The Self-Report Symptom Inventory (SRSI) is sensitive to instructed feigning, but not to genuine psychopathology in male forensic inpatients: An initial study
Research output: Contribution to journal › Article › Academic › peer-review
Method: We administered the SRSI twice: we instructed patients to respond honestly to the SRSI (T1) and then to exaggerate their symptoms in a convincing way (T2).
Results: On T1, the pseudosymptom scale was insensitive to patients’ actual psychopathology. Two patients (5%) had scores exceeding the liberal cut point (specificity = 0.95) and no patient scored above the more stringent cut point (specificity = 1.0). Also, the SRSI cut scores and ratio index discriminated well between honest (T1) and exaggerated (T2) responses (AUCs were 0.98 and 0.95, respectively).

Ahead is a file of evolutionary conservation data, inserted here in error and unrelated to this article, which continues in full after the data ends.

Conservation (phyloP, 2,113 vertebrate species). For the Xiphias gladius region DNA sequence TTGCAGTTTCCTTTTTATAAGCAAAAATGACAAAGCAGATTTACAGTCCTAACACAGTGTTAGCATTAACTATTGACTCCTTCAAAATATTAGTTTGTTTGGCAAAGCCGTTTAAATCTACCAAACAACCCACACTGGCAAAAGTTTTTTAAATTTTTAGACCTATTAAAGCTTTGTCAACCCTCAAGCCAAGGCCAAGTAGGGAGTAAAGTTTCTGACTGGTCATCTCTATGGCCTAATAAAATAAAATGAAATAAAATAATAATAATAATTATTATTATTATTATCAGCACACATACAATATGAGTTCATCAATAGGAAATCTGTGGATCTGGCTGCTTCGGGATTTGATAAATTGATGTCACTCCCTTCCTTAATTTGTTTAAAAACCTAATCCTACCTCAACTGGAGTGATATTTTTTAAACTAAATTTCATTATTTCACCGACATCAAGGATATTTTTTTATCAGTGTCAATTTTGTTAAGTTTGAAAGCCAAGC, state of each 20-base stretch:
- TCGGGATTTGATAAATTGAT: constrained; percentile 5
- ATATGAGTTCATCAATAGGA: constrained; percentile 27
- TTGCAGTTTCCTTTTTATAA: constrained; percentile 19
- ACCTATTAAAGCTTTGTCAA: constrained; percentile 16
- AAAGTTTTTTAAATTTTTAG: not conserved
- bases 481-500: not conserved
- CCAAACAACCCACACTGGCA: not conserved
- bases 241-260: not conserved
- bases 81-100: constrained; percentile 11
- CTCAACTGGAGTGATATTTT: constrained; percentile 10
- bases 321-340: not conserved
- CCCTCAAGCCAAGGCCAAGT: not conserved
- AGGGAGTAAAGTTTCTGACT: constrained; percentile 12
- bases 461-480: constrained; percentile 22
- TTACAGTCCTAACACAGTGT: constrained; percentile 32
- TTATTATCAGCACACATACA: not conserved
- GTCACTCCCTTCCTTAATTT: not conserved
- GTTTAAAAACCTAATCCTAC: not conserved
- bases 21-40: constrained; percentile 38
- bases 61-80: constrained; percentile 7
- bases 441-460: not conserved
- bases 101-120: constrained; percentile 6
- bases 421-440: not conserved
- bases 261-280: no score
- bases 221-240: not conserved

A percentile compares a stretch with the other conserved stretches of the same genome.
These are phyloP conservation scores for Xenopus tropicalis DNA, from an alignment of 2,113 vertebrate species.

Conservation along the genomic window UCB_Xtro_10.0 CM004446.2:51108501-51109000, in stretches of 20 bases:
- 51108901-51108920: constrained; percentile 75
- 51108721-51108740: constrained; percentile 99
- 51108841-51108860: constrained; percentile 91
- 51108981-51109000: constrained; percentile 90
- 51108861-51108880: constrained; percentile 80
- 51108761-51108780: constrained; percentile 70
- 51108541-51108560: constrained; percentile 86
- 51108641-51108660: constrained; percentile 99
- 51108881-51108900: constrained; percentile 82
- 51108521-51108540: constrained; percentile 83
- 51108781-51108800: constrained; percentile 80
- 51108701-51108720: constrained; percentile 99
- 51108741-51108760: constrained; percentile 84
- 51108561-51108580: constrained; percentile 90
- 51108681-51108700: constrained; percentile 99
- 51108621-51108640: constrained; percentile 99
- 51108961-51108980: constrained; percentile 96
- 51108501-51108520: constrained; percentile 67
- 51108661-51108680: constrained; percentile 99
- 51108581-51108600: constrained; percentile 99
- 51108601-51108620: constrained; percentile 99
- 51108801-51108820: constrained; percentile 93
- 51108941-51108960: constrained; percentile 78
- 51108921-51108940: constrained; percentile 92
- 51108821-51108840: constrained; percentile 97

Conclusions: Given the relatively few false positives, our data suggest that the pseudosymptom scale of the SRSI is a useful measure of symptom over-reporting in forensic treatment settings.
- Symptom validity, symptom over-reporting, feigning, forensic patients, Self-report symptom inventory, MALINGERED NEUROCOGNITIVE DYSFUNCTION, STRUCTURED-INVENTORY, AMERICAN ACADEMY, SECONDARY GAIN, RESPONSE BIAS, BASE RATES, POLICY, TESTS, SCALE